The Global Partnership for Effective Development Co-operation (GPEDC) organized the 2022 Effective Development Co-operation Summit (or HLM3) last December 12-14, 2022 at Geneva, Switzerland. The summit gathered hundreds of ministers, policymakers, civil society representatives, private sector representatives, and other development actors to tackle and address development challenges that plague the world today. As the Asia region remains to be at the forefront of these crises, the regional constituency of the CSO Partnership for Development Effectiveness (CPDE) delivered their Key Asks during the Summit.
The HLM3 concluded with the release of the Geneva Summit Declaration, stipulating development actors’ renewed commitment to the development effectiveness agenda during this critical juncture. As 2023 rolls by, these commitments must be turned into action if we are to address and solve the ever-worsening political and economic instability, conflict, and climate emergency, among others, in Asia and beyond.
For 2023, these are the three commitments we are keeping track of:
1) Fostering trust and an enabling environment for CSOs
The multiplicity and complexity of ongoing crises can only be solved by the cooperation of all development actors, which does not only include donor countries, multilateral and financial institutions, private sector entities, but also civil society organizations, trade unions, community-based and people’s organizations. While CSOs have continuously shown their dedication in upholding the Istanbul Principles, the trend of shrinking civic spaces hinders them from attending to the needs of the communities and sectors they serve.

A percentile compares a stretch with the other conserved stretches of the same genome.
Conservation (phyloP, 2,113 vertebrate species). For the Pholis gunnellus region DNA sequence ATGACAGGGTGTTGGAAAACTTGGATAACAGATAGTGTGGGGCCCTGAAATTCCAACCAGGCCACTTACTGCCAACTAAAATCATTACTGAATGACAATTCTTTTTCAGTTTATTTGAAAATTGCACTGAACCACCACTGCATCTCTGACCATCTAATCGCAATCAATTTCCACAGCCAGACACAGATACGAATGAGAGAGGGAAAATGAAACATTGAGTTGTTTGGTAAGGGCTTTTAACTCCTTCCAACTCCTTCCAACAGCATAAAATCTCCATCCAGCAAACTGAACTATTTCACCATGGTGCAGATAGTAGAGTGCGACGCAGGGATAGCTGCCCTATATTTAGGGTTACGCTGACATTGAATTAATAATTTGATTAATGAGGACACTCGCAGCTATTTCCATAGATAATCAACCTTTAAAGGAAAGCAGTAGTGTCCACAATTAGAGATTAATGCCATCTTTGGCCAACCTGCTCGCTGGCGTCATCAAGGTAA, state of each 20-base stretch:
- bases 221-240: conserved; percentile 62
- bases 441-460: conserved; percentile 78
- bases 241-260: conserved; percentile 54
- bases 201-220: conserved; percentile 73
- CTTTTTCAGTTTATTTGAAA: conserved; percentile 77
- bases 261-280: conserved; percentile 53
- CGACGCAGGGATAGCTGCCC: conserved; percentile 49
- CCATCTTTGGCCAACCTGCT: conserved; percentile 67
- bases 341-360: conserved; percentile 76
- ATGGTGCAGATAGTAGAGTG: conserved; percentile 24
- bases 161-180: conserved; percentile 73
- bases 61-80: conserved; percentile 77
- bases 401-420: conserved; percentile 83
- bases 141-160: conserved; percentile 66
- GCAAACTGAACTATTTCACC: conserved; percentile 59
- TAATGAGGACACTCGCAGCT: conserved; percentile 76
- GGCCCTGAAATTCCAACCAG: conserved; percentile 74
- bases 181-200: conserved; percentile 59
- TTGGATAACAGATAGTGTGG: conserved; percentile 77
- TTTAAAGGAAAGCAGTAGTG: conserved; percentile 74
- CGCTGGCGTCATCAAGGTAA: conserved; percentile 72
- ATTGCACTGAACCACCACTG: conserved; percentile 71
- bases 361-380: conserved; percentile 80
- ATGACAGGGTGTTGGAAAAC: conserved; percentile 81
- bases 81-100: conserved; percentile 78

During the Summit, CSOs have repeatedly demanded for an enabling environment, through the implementation of the DAC Recommendation on Enabling Civil Society. This framework can safeguard CSOs’ rightful space and position as an independent development actor, especially those in conflict-affected and fragile contexts. Aside from legal structures, CSOs have also noted the need for actors to collectively invest in building trust in order to gain positive development outcomes.
In the Asia region, CSOs view the erosion of trust as a manifestation of the systematic issues surrounding development cooperation, and can only be attained through the shift in political will that puts people at the center of development processes. As Jennifer del Rosario-Malonzo of IBON International said in the spotlight session on fostering collective efforts for sustainable development impact, “people – especially those marginalized – should be at the center, in the field, calling the shots,” which means including women, youth, Indigenous Peoples, workers, farmers, fisherfolk, migrants, urban poor, in these initiatives such as the new Global Partnership Monitoring.
2) Promoting locally-led development
CSOs welcome the strides development actors have been making towards localization, which includes the Donor Statement on Supporting Locally Led Development released during HLM3. The localization approach is seen as an opportunity to make development adaptive to various contexts, sustainable and effective. Localization necessitates the shifting of power to local actors, such as communities and local organizations, providing them the necessary support to lead solutions. Translating this promise into action will require significant changes in the current structures and ways of working.